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J Korean Neurol Assoc. 2005 Apr;23(2):215-221. Korean. Original Article.
Kim HA , Cho YW , Lee H , Lee JH , Ahn BH , Suh YS , Lee MY , Hwang SH , Kwon TG .
Department of Neurology, Keimyung University College of Medicine, Daegu, Korea. neurocho@dsmc.or.kr
Department of Otolaryngology, Keimyung University College of Medicine, Daegu, Korea.
Department of Family Medicine, Keimyung University College of Medicine, Daegu, Korea.
Department of Preventive Medicine, Keimyung University College of Medicine, Daegu, Korea.
Department of Dentistry, Keimyung University College of Medicine, Daegu, Korea.
Department of Oral and Maxillofacial Surgery, Kyungpook National University College of Dentistry, Daegu, Korea.
Abstract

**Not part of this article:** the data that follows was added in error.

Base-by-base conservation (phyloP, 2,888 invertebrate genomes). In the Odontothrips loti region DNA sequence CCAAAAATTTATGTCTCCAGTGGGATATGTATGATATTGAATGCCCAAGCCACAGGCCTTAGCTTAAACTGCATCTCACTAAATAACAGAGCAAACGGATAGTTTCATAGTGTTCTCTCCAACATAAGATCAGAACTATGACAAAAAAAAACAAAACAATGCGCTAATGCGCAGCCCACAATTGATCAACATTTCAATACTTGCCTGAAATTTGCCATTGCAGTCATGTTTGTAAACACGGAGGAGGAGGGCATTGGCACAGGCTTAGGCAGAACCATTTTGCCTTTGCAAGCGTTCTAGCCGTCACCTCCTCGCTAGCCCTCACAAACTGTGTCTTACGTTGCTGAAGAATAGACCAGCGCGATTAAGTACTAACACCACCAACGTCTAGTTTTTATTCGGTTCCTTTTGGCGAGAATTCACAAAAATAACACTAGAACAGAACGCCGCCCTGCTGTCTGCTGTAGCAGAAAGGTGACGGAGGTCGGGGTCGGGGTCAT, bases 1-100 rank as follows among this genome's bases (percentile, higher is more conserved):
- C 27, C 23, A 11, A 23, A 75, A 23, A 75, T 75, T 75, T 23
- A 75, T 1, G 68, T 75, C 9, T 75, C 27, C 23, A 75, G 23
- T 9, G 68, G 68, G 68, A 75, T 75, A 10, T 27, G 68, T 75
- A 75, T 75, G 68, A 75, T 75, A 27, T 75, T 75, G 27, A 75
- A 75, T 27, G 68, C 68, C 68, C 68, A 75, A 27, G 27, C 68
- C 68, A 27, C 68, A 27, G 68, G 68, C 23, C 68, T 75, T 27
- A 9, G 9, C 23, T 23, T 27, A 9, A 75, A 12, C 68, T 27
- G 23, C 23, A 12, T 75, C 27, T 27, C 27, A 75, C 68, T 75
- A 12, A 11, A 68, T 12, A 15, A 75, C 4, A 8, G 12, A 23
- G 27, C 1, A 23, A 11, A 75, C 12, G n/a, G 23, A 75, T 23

BACKGROUND: Although obstructive sleep apnea (OSA) is a common disorder, it often goes undiagnosed due to limited availability of the polysomnography (PSG) and a lack of interest in this condition. The aim of this study was to investigate the relationship between severities of obstructive sleep apnea, sleep questionnaires, oropharyngeal findings and cephalometric parameters in patients whom snore. METHODS: Fifty-seven (46 males) patients presenting snoring or other symptoms of OSA were evaluated retrospectively at the sleep disorder clinic in Keimyung University, Dongsan Medical Center were included in this study. All patients completed an overnight polysomnography, several sleep questionnaires and oropharyngic and cephalometric examinations. The sleep questionnaires included the Stanford Sleepiness Scale (SSS), Epworth Sleepiness Scale (ESS), Pittsburgh Sleep Quality Index (PSQI), and Beck Depression Inventory (BDI). The oropharyngeal examinations included tonsil grade and modified Mallampati grade. RESULTS: There were altogether 42 (38 male) patients diagnosed with OSA. The mean age of the patients was 42.4 +/- 12.8 years, the body mass index (BMI) was 26.1 +/- 2.7 kg/m2 and the apnea-hypopnea index (AHI) was 28.1 3 +/- 0.3. Sex difference (male), BMI, tonsil grade and some parameters of the cephalometric examination had a significant positive correlation with the AHI. However, the AHI correlated poorly with the sleep questionnaires. CONCLUSIONS: Although tonsil grade, modified Mallampati grade and some parameters of the cephalometric examination can be utilized as a useful method to evaluate OSA, the AHI correlated poorly with self-reported sleep questionnaires. These findings suggest that the severity of sleep apnea should be quantified with both physiologic and subjective measures.

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